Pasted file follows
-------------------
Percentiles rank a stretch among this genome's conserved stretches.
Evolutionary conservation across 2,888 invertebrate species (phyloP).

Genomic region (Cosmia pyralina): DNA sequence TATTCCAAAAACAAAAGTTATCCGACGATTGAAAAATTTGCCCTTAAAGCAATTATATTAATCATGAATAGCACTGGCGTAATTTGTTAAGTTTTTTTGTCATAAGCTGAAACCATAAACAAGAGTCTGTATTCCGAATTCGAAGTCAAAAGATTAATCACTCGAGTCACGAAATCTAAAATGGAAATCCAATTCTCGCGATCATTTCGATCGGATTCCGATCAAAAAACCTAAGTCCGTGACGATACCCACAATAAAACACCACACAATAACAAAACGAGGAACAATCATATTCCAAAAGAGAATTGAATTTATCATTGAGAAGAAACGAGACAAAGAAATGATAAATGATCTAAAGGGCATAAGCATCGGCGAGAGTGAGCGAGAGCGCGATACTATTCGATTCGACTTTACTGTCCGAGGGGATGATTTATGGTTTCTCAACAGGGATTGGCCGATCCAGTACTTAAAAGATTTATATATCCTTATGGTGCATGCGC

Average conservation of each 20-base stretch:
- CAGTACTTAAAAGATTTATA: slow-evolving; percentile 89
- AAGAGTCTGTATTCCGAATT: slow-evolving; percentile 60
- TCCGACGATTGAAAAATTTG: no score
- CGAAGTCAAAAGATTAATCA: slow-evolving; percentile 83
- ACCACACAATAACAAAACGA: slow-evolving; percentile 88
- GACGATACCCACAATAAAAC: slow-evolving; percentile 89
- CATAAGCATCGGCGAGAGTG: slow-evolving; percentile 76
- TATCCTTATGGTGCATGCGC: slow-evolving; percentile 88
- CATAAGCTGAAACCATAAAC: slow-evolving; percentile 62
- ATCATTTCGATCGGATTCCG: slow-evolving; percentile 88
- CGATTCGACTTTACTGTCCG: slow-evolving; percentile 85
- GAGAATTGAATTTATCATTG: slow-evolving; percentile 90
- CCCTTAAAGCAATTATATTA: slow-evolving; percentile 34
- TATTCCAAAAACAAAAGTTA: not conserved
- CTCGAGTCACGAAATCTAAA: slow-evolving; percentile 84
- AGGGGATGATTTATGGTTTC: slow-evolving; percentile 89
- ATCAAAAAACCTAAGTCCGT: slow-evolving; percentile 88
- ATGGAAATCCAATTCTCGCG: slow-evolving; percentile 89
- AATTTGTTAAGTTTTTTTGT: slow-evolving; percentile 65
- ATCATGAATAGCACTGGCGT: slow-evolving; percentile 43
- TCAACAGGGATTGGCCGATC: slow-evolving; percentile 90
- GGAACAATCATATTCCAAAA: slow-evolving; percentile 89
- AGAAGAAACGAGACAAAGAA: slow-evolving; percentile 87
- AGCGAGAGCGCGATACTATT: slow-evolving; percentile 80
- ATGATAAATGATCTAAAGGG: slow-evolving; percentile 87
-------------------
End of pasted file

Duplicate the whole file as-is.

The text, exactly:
Percentiles rank a stretch among this genome's conserved stretches.
Evolutionary conservation across 2,888 invertebrate species (phyloP).

Genomic region (Cosmia pyralina): DNA sequence TATTCCAAAAACAAAAGTTATCCGACGATTGAAAAATTTGCCCTTAAAGCAATTATATTAATCATGAATAGCACTGGCGTAATTTGTTAAGTTTTTTTGTCATAAGCTGAAACCATAAACAAGAGTCTGTATTCCGAATTCGAAGTCAAAAGATTAATCACTCGAGTCACGAAATCTAAAATGGAAATCCAATTCTCGCGATCATTTCGATCGGATTCCGATCAAAAAACCTAAGTCCGTGACGATACCCACAATAAAACACCACACAATAACAAAACGAGGAACAATCATATTCCAAAAGAGAATTGAATTTATCATTGAGAAGAAACGAGACAAAGAAATGATAAATGATCTAAAGGGCATAAGCATCGGCGAGAGTGAGCGAGAGCGCGATACTATTCGATTCGACTTTACTGTCCGAGGGGATGATTTATGGTTTCTCAACAGGGATTGGCCGATCCAGTACTTAAAAGATTTATATATCCTTATGGTGCATGCGC

Average conservation of each 20-base stretch:
- CAGTACTTAAAAGATTTATA: slow-evolving; percentile 89
- AAGAGTCTGTATTCCGAATT: slow-evolving; percentile 60
- TCCGACGATTGAAAAATTTG: no score
- CGAAGTCAAAAGATTAATCA: slow-evolving; percentile 83
- ACCACACAATAACAAAACGA: slow-evolving; percentile 88
- GACGATACCCACAATAAAAC: slow-evolving; percentile 89
- CATAAGCATCGGCGAGAGTG: slow-evolving; percentile 76
- TATCCTTATGGTGCATGCGC: slow-evolving; percentile 88
- CATAAGCTGAAACCATAAAC: slow-evolving; percentile 62
- ATCATTTCGATCGGATTCCG: slow-evolving; percentile 88
- CGATTCGACTTTACTGTCCG: slow-evolving; percentile 85
- GAGAATTGAATTTATCATTG: slow-evolving; percentile 90
- CCCTTAAAGCAATTATATTA: slow-evolving; percentile 34
- TATTCCAAAAACAAAAGTTA: not conserved
- CTCGAGTCACGAAATCTAAA: slow-evolving; percentile 84
- AGGGGATGATTTATGGTTTC: slow-evolving; percentile 89
- ATCAAAAAACCTAAGTCCGT: slow-evolving; percentile 88
- ATGGAAATCCAATTCTCGCG: slow-evolving; percentile 89
- AATTTGTTAAGTTTTTTTGT: slow-evolving; percentile 65
- ATCATGAATAGCACTGGCGT: slow-evolving; percentile 43
- TCAACAGGGATTGGCCGATC: slow-evolving; percentile 90
- GGAACAATCATATTCCAAAA: slow-evolving; percentile 89
- AGAAGAAACGAGACAAAGAA: slow-evolving; percentile 87
- AGCGAGAGCGCGATACTATT: slow-evolving; percentile 80
- ATGATAAATGATCTAAAGGG: slow-evolving; percentile 87